California could see a lot of green next year, as financial analysts expect recently-legalized recreational marijuana to bloom into a $5 billion-a-year business. But in the desert region of Mohave County, bordering California, that green is neither present, nor welcome.
According to financial analysis firm GreenWave Advisors, recreational marijuana could become a $5.1 billion cash crop in 2018, when the long-maligned drug is legalized on Jan. 1 under California Proposition 64, approved by voters last year. Mohave County Sheriff’s deputies, however, say that “wave” of green will stop at the Arizona border.
Local law enforcement agencies will wait to see what the future of California’s recreational marijuana industry holds for Arizona.
“The Mohave County Sheriff’s Office anticipates and expects the upcoming change to California’s laws regarding marijuana to impact not only Mohave County, but Arizona as well,” said Undersheriff Edward Trafecanty. “How severe the impact will be is yet to be seen. Our deputies will continue to proactively enforce Arizona law regarding possession, use and sales of marijuana.”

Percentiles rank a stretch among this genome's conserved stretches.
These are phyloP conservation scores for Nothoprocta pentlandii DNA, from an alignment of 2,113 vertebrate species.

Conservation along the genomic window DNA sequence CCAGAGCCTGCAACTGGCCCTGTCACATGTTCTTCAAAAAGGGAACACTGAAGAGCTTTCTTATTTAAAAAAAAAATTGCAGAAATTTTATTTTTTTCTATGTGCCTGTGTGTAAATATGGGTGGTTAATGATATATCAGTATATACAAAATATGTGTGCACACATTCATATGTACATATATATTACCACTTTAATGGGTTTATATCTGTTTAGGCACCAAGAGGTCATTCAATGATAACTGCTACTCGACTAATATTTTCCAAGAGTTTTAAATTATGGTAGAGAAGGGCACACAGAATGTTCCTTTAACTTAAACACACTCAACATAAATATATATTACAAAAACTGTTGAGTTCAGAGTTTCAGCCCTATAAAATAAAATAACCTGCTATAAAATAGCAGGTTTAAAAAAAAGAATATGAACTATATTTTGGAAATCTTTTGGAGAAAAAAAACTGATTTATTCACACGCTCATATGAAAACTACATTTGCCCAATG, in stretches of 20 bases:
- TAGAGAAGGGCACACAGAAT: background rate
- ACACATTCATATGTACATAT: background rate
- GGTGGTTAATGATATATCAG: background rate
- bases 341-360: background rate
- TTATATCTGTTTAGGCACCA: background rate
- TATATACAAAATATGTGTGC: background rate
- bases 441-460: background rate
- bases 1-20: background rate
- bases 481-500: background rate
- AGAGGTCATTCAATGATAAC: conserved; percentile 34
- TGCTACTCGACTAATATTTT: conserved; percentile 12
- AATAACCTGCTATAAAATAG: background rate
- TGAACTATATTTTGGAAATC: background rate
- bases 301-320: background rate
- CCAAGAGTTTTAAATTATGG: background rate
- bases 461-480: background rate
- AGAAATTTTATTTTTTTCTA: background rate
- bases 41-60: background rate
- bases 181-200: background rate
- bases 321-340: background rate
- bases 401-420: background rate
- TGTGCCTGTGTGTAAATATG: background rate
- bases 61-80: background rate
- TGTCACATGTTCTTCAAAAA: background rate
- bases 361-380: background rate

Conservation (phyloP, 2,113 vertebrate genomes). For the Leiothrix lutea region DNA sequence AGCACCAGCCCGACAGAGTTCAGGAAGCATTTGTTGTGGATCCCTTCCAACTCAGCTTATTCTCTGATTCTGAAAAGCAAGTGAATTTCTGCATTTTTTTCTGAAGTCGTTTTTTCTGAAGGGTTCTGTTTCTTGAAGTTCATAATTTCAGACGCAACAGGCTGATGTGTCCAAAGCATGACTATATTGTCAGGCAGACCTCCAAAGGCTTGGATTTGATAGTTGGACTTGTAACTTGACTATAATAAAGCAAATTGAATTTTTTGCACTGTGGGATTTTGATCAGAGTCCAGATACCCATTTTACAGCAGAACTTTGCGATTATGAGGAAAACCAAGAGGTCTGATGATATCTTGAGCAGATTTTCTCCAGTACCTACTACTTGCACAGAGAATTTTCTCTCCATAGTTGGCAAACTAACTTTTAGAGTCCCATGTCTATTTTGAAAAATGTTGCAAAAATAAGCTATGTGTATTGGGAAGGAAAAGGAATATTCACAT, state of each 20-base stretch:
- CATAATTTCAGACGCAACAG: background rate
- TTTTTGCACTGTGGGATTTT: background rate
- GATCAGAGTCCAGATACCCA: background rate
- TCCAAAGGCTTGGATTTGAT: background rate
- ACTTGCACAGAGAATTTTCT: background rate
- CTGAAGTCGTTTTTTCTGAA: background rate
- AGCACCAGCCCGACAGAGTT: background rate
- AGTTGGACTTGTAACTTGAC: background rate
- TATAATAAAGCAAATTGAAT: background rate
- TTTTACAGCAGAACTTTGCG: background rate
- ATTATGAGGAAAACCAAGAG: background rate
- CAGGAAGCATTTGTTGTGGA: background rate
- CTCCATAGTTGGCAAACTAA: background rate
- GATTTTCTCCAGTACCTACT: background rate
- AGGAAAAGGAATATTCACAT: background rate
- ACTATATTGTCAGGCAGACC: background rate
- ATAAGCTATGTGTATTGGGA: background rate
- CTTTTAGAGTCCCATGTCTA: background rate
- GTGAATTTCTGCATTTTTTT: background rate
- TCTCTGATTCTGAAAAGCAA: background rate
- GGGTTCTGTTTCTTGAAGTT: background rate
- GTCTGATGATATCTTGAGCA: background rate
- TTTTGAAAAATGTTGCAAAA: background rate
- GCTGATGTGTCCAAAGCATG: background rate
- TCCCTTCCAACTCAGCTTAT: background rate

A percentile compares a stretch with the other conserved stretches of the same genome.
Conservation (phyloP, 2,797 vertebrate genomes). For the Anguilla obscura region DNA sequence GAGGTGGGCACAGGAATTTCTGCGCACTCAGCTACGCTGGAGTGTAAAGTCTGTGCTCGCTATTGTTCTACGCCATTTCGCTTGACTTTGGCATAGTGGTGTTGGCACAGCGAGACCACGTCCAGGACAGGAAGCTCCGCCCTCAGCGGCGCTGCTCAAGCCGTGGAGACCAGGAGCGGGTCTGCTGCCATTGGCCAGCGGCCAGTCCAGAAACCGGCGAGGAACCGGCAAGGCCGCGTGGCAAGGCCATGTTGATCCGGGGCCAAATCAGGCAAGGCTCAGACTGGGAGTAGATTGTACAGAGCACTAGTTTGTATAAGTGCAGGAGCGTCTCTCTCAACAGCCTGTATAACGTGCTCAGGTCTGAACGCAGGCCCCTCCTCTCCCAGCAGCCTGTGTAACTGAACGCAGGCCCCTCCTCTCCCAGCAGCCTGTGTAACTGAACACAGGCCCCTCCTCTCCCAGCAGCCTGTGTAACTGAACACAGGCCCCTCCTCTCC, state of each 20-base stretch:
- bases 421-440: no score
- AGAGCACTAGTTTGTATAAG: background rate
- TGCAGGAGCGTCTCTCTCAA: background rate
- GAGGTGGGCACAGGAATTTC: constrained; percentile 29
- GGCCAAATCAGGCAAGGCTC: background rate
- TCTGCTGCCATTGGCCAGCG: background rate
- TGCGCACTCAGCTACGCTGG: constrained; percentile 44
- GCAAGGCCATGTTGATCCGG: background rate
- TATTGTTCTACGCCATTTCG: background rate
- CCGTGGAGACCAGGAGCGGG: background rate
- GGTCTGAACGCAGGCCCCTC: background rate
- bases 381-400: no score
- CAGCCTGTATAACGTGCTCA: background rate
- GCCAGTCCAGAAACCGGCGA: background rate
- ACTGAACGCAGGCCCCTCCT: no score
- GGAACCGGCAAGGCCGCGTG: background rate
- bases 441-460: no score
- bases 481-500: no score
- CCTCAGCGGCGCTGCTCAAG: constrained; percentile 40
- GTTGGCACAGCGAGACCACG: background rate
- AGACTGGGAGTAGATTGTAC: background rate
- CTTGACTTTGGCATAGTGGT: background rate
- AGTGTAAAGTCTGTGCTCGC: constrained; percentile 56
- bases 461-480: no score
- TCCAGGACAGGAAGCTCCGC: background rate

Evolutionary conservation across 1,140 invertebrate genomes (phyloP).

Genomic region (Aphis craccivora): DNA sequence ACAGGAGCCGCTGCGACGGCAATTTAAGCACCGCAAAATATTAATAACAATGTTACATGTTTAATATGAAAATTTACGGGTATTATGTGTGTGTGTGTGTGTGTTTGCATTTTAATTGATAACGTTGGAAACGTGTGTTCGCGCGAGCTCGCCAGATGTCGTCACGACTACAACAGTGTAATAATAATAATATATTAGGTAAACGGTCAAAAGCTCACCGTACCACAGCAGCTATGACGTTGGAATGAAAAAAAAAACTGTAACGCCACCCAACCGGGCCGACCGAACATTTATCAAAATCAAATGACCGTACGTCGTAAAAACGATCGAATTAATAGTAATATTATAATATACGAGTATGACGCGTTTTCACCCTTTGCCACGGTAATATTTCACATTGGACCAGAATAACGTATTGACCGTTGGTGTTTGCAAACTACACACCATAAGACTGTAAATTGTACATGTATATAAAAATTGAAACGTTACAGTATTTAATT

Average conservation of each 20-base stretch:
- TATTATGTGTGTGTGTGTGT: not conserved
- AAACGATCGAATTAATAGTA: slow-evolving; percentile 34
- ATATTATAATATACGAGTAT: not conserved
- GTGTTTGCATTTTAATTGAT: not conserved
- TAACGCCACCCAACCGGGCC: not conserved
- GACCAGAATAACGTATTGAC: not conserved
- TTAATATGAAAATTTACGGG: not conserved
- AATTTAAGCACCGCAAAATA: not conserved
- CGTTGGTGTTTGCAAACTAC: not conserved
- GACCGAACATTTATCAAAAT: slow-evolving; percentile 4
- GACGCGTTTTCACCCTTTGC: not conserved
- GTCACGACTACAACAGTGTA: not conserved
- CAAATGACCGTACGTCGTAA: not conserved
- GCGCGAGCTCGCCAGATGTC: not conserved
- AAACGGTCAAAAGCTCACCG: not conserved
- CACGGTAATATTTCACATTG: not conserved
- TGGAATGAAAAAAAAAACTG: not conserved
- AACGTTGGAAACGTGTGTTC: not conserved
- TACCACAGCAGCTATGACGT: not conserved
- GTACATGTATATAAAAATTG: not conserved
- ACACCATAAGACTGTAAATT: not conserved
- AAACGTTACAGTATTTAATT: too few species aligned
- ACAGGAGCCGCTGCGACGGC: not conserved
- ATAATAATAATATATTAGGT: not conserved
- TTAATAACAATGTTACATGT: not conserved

Possession of marijuana is permitted only with a prescription in Arizona, and users of the drug are allowed to possess as much as 2.5 ounces every 14 days, or grow as many as 12 plants. Under Arizona law, cannabis is a controlled substance, and possession of marijuana for sale or non-medical use is classified as a felony punishable by a maximum of two years in prison, with probation for first-time offenders and second-time non-violent offenders. Fines for possession of marijuana in Arizona can range from $750 to $150,000.
“Californians visiting Arizona and Lake Havasu should be aware that possession, use and sales of recreational marijuana is illegal,” Trafecanty said.
Further details about laws in reference to marijuana in Arizona can be found at www.azleg.gov.